“Glinda the Good” Deflation Isn’t Looking So… Good
Cold weather, falling wages, bizarre fluke? The real reason consumers aren’t spending is… defensive, deflationary psychology
By Elliott Wave International
Editor’s note: You’ll find the text version of the story below the video.
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When 2015 began, the mainstream financial experts were certain of one thing: Even if the United States economy were sliding into deflation (which, they said, was open to discussion) that particular kind of Glinda the Good deflation, characterized by plunging energy and food prices, was going to be a boon for consumer spending:
“Good deflation a tax cut for working families,” affirmed a February 2 Huffington Post. “Cheaper gas means more flying, more driving, more hotel occupancy, more use of restaurants and leisure facilities. In short, deflation driven by the rapid decline in oil prices is good news for America.”
So, what’s happened since?
Well, according to an April 16 article in the Chicago Tribune, the sharpest annual decline in oil prices since 2008 somehow translated into not more, but less non-essential consumer spending. In March, U.S. retail sales clocked their third straight monthly decline — which doesn’t make sense, said the Tribune:
“This is puzzling. Why would consumers spend less when the economy picks up steam, and why haven’t consumers gone shopping with the 1% extra income that collapsing oil prices have handed them?”
The piece then offers a few possible reasons — such as cold weather, stagnant wages, business cuts, and so on. But none of them feel adequate, leading back to the initial shock:
“Consumers have defied expectations. Investors who anticipated purchasing-power gains would lead to greater consumer spending must be sadly disappointed.”
We absolutely agree. Consumers have defied expectations — those of the mainstream experts, that is. But they have completely complied with our long-standing expectations of a shift toward thrift, as laid out in chapter 9 of Bob Prechter’s business best-seller Conquer the Crash.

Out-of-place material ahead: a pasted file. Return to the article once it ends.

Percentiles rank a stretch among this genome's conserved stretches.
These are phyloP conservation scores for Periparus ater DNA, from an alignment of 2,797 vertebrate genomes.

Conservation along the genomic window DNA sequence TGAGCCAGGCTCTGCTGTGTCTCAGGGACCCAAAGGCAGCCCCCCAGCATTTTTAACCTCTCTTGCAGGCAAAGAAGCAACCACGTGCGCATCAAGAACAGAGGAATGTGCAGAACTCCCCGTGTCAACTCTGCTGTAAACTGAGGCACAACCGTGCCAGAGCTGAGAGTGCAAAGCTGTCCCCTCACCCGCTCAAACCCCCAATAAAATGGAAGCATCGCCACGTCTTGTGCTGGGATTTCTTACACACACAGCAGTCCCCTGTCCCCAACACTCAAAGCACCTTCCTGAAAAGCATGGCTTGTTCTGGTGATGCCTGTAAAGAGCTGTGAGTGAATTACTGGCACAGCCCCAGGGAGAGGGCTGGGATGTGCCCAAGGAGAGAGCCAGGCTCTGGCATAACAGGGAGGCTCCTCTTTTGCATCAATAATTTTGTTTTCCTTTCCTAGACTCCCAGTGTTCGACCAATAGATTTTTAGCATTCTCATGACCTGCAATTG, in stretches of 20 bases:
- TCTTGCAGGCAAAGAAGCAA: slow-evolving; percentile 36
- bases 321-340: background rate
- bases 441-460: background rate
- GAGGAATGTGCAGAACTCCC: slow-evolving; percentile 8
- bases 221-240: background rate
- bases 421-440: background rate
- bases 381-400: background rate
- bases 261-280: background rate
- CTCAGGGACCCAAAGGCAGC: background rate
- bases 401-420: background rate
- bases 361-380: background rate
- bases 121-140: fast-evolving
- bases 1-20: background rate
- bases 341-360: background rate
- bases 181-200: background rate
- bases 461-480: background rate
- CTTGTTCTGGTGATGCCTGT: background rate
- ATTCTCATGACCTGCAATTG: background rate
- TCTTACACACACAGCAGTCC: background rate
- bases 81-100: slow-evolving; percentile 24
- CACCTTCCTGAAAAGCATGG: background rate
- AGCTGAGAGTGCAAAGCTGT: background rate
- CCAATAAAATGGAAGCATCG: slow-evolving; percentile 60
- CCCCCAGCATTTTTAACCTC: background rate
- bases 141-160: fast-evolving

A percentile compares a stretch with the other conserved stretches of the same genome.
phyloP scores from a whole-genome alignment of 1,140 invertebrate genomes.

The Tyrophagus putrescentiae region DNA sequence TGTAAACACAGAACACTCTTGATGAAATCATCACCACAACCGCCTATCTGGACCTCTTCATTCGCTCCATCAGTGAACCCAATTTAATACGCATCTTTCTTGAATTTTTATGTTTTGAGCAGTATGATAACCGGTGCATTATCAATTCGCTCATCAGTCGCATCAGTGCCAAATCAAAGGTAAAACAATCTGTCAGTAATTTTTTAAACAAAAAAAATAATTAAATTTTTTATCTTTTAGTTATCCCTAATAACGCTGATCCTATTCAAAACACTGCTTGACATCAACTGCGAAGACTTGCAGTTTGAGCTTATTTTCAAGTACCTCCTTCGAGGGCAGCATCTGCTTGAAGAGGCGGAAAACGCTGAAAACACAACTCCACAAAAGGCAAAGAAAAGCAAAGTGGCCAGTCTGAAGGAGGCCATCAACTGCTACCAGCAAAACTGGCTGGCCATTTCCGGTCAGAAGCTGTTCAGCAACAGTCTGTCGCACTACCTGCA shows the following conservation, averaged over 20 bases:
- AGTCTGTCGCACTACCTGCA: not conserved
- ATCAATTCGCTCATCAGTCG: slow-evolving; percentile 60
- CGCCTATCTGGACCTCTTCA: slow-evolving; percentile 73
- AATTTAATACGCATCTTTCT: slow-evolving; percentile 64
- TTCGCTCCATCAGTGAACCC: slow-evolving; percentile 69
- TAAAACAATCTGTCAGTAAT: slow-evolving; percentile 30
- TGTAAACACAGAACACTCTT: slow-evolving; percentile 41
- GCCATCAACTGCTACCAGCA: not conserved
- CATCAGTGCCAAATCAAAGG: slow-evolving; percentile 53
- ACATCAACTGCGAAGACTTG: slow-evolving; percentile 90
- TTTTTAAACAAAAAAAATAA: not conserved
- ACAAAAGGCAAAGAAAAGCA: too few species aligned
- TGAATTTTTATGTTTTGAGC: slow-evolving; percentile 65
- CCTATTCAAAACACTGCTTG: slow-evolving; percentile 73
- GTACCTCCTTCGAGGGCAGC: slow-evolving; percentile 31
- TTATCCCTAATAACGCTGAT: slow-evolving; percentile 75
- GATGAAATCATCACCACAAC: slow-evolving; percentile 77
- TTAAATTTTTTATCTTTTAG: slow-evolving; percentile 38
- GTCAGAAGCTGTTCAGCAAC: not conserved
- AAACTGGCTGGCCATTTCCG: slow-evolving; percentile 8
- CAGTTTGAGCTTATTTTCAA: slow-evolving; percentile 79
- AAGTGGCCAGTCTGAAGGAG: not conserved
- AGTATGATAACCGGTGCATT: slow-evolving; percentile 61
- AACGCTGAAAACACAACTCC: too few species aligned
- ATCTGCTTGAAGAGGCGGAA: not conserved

There, Prechter explained how, in times of deflation, the trend toward non-spending is not a rational decision; it’s an emotional one:
“The psychological aspect of deflation cannot be overstated. When the social mood trend changes from optimism to pessimism… consumers change their primary orientation from expansion to conservation. As consumers become more conservative, they save more and spend less. These behaviors reduce the ‘velocity’ of money, i.e. the speed with which it circulates to make purchases, thus putting downside pressure on prices.”
Then, in November 2014 Elliott Wave Financial Forecast, we showed definitive proof that deflation — not the “good” kind — was set to arrive in the United States:
In other words, the conservatism called for in Conquer the Crash arrived in 2006-2008, and it continues to restrain consumers and corporations.
For years now, the Fed along with most economists have anticipated the imminent return of inflation, but it continues stubbornly subdued. This long-term chart of the CPI shows a succession of lower highs since the early 1980s, as inflation turned into disinflation, which is on the cusp of leading to outright deflation. Some argue that the CPI is rigged to show milder levels of inflation, but the bottom graph shows the same steady move toward the zero line in the Personal Consumption Expenditures Index, an alternate inflation measure favored by the U.S. Fed.
As it approaches, deflation will introduce itself to people in subtle and not-so-subtle ways.
The first way was consumer spending. Now, our brand-new May 2015 Elliott Wave Financial Forecast shows you an equally compelling chart of U.S. consumer credit since 1980 that confirms: deflation is now “playing catch up” to debt.
Get this free report about the unexpected but imminent and grave risk to your portfolio. You can read this special 10-page report — with highlights from Robert Prechter’s New York Times bestseller Conquer the Crash — You Can Survive and Prosper in a Deflationary Depression. You’ll get 29 specific forecasts for stocks, real estate, gold, cultural trends and more.